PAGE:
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Racquetball

Racquetball is a racquet sport played with a hollow rubber ball on an indoor or outdoor court. Joseph Sobek is credited with inventing the modern sport of racquetball in 1950, adding a stringed racquet to paddleball in order to increase velocity and control. Unlike most racquet sports, such as tennis and badminton, there is no net to hit the ball over, unlike squash, no tin to hit the ball above; the court's walls and ceiling are legal playing surfaces, with the exception of court-specific designated hinders being out-of-bounds. Racquetball is similar to 40×20 American handball, played in many countries, it is very similar to the British sport Squash 57, called racketball before 2016. Joe Sobek is credited with inventing the sport of racquetball in the Greenwich, Connecticut, YMCA, though not with naming it. A professional tennis and American handball player, Sobek sought a fast-paced sport, easy to learn and play, he designed the first strung paddle, devised a set of rules, based on those of squash and paddleball, named his game paddle rackets.

In February 1952 Sobek founded the National Paddle Rackets Association, codified the rules, had them printed as a booklet. The new sport was adopted and became popular through Sobek's continual promotion of it. In 1969, aided by Robert W. Kendler, the president-founder of the U. S. Handball Association, the International Racquetball Association was founded using the name coined by Bob McInerney, a professional tennis player; that same year, the IRA assumed the national championship from the NPRA. In 1973, after a dispute with the IRA board of directors, Kendler formed two other racquetball organizations, yet the IRA remains the sport's dominant organization, recognized by the United States Olympic Committee as the American national racquetball governing body. In 1974, the IRA organized the first professional tournament, is a founding member of the International Racquetball Federation; the IRA became the American Amateur Racquetball Association. In 2003, the USRA again renamed itself to USA Racquetball, to mirror other Olympic sports associations though Racquetball is ‘’not’’ an Olympic sport.

Kendler used his publication ACE to promote both racquetball. Starting in the 1970s, aided by the fitness boom of that decade, the sport's popularity increased to an estimated 3.1 million players by 1974. Consequent to increased demand, racquetball clubs and courts were founded and built, sporting goods manufacturers began producing racquetball-specific equipment; this growth continued until the early 1980s, declining in the decade's latter part when racquet clubs converted to physical fitness clubs, in service to a wider clientele, adding aerobics exercise classes and physical fitness and bodybuilding machines. Since the number of players has remained steady, an estimated 5.6 million. In 1976, Ian D. W. Wright created the sport of racketball based on U. S. racquetball. British racketball is played in a 32-foot long by 21-foot wide squash court –8 feet shorter and 1 foot wider than the U. S. racquetball court–, using a smaller, less dynamic ball than the American racquetball. In racketball, the ceiling is out-of-bounds.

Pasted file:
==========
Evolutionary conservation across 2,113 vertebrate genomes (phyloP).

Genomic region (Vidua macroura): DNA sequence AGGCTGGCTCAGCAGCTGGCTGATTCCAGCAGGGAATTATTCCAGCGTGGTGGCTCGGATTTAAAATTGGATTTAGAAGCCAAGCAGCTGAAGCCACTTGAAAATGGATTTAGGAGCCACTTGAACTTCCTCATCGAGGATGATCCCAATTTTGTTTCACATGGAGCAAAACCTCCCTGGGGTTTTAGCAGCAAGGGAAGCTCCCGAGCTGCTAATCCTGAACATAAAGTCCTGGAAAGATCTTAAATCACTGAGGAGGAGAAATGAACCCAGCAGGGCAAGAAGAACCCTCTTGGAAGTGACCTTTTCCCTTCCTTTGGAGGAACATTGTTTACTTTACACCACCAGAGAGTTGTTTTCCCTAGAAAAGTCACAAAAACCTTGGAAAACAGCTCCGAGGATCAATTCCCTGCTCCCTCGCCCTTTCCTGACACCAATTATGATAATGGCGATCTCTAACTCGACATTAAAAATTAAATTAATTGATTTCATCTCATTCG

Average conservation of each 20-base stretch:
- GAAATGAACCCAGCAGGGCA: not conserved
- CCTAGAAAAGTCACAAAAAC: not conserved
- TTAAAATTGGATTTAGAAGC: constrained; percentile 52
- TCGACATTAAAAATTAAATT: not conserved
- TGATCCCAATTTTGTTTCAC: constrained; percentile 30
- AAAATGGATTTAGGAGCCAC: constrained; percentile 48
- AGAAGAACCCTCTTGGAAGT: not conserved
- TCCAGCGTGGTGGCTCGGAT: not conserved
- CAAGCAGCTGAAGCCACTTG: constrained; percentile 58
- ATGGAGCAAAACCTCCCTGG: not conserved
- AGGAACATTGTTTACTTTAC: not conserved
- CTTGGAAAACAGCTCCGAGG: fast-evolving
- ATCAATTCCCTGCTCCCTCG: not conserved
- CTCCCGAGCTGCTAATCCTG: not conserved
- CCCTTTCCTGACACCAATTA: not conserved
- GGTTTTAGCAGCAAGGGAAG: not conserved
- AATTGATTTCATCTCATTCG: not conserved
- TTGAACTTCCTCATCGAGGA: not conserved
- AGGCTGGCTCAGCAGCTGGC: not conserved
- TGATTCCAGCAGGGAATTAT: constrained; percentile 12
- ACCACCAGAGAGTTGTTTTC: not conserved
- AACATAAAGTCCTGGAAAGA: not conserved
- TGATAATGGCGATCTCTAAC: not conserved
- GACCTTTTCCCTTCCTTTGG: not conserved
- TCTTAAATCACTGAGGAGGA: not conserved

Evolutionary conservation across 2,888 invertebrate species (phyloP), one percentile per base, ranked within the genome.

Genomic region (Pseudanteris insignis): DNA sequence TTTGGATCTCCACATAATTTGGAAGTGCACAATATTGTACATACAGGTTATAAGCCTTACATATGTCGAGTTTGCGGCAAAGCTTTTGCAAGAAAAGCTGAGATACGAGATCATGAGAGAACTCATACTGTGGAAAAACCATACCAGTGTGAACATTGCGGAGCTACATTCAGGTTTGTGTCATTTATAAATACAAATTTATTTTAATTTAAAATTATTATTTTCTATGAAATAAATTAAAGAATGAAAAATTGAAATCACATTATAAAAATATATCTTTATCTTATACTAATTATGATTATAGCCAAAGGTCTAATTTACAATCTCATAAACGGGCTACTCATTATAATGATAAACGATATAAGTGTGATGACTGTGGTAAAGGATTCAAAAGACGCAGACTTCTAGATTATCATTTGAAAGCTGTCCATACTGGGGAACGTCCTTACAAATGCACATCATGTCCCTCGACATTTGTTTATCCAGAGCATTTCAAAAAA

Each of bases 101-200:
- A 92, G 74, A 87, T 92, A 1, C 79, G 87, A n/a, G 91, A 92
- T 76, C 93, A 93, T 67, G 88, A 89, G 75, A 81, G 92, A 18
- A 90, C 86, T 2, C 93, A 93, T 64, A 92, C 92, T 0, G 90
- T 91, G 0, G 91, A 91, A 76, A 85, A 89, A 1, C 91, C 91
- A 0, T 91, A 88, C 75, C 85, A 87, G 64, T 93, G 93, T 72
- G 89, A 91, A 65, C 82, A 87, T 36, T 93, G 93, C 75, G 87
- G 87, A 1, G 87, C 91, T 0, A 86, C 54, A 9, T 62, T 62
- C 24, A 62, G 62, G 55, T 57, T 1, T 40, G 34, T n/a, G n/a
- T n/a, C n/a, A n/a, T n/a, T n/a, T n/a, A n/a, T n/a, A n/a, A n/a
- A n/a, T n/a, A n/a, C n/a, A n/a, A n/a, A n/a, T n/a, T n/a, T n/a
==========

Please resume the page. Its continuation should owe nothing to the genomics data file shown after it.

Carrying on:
The racketball is served after a bounce on the floor struck into play with the racket. Scoring is like squash with point-a-rally scoring of up to 11 points; the British Racketball Association was formed on 13 February 1984, confirmed by the English Sports Council as the sport's governing body on 30 October 1984. The first National Racketball Championship was held in London on 1 December 1984; the sport is now played in countries where squash is played, Bermuda, Germany, the Netherlands, New Zealand, South Africa, Argentina and Sweden. Racketball is played in parts of North America. In 1988, the British Racketball Association merged with the Squash Rackets Association. England Squash & Racketball is now recognised by Sport England as the English national governing body for the sports of squash and racketball. There is now an established UK Racketball Tournament Series consisting of 8 events around the UK, which forms the basis of the national rankings along with the National Racketball championships held annually at The Edgbaston Priory Club.

In 2016, World Squash Federation announced an international're-branding' of racketball as Squash 57, the 57 referring to the diameter of the ball, in order to emphasise both its membership of the'squash rackets' family, its distinctiveness from the U. S. racquetball The International Racquetball Federation governs the World Racquetball Championships, which were first held in 1981 in conjunction with the first World Games. The second World Championships were played in 1984, since have been held biennially in August. Players from the United States have won the most World Championship titles; the IRF runs the World Junior Racquetball Championships that occur annually in either late October, or early to mid November, as well as the annual World Senior Racquetball Championships for players who are 35 years of age or older. Racquetball has been included in the World Games on five occasions: 1981, 1989, 1993, 2009 and 2013; the sport has a high appeal in the Americas, because of this racquetball has been included in the Pan American Games in 1995, 1999, 2003, 2011 and 2015.

And will be part of the games again in Li

Bali Strait